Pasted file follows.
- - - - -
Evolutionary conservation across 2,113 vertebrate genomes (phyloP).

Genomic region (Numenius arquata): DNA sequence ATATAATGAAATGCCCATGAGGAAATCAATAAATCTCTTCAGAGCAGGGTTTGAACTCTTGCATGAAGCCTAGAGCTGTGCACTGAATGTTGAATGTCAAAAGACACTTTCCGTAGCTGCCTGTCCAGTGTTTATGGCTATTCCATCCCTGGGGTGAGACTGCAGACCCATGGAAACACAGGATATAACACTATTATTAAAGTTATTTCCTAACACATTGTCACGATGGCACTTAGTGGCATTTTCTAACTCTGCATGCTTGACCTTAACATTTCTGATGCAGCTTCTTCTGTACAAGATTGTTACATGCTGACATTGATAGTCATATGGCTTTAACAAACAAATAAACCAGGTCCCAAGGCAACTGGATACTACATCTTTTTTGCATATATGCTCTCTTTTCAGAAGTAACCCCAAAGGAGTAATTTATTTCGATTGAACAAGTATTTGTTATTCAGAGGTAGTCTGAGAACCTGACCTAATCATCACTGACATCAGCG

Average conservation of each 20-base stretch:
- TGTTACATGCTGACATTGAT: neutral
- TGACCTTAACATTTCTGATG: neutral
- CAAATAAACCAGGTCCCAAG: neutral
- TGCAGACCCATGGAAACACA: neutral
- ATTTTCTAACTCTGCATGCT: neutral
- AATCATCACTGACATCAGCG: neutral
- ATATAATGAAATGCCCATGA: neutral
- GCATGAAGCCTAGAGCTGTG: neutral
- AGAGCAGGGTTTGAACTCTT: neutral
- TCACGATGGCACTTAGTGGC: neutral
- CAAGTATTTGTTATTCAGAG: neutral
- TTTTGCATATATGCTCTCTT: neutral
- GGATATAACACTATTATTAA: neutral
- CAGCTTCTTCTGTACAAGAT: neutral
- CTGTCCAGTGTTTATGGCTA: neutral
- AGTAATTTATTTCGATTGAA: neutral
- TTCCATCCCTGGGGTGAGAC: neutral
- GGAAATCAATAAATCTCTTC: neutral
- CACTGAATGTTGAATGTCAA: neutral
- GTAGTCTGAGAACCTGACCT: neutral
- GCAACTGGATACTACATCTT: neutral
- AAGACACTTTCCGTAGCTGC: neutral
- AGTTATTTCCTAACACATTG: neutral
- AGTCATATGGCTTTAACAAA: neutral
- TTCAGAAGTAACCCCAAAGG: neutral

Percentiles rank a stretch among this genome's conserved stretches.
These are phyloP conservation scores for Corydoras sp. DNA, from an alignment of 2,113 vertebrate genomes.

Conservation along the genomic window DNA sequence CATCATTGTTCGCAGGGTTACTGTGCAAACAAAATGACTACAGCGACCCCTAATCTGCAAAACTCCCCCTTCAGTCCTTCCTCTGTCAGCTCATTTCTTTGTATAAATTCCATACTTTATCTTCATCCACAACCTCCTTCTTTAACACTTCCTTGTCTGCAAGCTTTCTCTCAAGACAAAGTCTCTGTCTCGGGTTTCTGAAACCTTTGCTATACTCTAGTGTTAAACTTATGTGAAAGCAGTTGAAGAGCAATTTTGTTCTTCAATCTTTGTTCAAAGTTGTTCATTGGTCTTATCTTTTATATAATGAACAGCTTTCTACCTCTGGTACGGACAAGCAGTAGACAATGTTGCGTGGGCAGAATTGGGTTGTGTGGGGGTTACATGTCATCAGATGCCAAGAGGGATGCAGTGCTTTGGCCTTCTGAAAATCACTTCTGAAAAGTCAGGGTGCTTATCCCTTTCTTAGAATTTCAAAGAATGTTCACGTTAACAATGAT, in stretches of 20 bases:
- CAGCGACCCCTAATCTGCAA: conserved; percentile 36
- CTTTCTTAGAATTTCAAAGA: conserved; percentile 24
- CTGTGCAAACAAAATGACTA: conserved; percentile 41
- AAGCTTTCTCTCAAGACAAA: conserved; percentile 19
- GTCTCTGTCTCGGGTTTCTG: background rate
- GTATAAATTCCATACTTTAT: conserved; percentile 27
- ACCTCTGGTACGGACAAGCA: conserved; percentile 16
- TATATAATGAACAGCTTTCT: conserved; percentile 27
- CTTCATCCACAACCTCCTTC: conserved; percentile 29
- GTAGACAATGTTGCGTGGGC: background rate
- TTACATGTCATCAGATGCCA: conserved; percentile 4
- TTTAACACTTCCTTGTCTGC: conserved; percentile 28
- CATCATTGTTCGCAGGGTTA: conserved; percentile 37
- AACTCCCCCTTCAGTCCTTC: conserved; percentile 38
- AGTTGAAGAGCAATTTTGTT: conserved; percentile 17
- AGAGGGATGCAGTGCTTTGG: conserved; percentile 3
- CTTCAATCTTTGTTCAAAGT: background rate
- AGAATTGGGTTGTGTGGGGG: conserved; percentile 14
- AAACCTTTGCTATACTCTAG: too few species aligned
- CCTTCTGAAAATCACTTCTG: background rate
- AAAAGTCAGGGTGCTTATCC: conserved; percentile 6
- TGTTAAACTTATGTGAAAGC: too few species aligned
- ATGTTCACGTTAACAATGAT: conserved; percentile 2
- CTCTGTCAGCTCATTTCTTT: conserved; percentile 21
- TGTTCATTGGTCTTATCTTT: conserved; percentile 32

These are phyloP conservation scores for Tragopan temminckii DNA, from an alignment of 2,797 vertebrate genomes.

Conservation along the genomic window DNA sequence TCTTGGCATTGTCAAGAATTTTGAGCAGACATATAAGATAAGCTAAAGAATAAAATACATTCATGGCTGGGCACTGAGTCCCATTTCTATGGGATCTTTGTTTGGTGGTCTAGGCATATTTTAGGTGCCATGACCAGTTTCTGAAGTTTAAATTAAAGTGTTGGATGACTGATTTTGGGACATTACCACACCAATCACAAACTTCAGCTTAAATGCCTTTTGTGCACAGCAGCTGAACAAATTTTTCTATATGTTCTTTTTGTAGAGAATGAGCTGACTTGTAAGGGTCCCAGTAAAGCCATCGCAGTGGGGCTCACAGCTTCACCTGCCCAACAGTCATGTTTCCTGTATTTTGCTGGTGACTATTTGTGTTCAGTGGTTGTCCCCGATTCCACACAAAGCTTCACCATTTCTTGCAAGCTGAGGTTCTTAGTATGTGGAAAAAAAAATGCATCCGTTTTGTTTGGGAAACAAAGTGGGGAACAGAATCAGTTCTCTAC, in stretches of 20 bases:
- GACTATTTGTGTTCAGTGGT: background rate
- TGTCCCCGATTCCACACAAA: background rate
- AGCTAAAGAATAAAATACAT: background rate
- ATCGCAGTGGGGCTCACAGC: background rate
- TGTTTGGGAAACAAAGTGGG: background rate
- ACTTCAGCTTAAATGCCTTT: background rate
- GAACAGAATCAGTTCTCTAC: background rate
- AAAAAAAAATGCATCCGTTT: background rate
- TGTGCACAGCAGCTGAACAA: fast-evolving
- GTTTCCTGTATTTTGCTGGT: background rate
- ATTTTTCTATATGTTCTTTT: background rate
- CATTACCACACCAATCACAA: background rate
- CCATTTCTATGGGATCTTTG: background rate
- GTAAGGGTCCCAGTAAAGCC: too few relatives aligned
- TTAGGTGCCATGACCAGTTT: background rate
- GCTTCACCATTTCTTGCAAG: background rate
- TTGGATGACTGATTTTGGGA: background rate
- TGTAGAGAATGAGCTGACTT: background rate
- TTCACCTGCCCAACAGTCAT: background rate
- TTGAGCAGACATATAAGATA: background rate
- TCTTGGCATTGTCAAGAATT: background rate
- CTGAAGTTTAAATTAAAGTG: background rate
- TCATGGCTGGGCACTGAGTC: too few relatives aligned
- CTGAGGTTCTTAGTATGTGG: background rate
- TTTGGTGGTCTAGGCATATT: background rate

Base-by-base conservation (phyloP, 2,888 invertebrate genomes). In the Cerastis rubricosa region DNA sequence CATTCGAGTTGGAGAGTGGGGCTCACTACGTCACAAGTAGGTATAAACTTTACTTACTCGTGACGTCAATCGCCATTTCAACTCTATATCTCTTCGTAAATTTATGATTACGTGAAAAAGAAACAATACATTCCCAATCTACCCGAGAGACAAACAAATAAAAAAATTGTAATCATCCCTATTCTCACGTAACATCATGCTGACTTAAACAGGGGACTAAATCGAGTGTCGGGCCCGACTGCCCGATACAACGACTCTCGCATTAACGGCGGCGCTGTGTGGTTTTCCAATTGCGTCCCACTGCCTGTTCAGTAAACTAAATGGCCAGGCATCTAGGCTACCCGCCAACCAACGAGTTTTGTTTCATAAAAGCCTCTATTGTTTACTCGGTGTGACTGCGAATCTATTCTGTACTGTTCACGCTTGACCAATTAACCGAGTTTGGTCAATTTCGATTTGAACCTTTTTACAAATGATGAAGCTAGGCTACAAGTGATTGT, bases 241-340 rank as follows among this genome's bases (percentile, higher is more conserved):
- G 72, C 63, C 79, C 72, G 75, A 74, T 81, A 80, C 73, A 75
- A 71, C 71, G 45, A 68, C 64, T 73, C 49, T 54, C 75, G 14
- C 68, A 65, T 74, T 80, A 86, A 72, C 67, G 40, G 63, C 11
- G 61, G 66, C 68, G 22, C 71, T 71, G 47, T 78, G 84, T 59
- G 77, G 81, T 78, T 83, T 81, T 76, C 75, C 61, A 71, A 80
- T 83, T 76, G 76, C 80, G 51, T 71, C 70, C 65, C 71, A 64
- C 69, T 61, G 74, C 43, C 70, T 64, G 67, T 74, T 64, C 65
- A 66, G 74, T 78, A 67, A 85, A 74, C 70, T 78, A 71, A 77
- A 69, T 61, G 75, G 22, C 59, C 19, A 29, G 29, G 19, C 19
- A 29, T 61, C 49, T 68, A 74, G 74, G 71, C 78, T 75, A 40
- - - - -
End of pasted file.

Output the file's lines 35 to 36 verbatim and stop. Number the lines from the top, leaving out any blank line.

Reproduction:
- AAGCTTTCTCTCAAGACAAA: conserved; percentile 19
- GTCTCTGTCTCGGGTTTCTG: background rate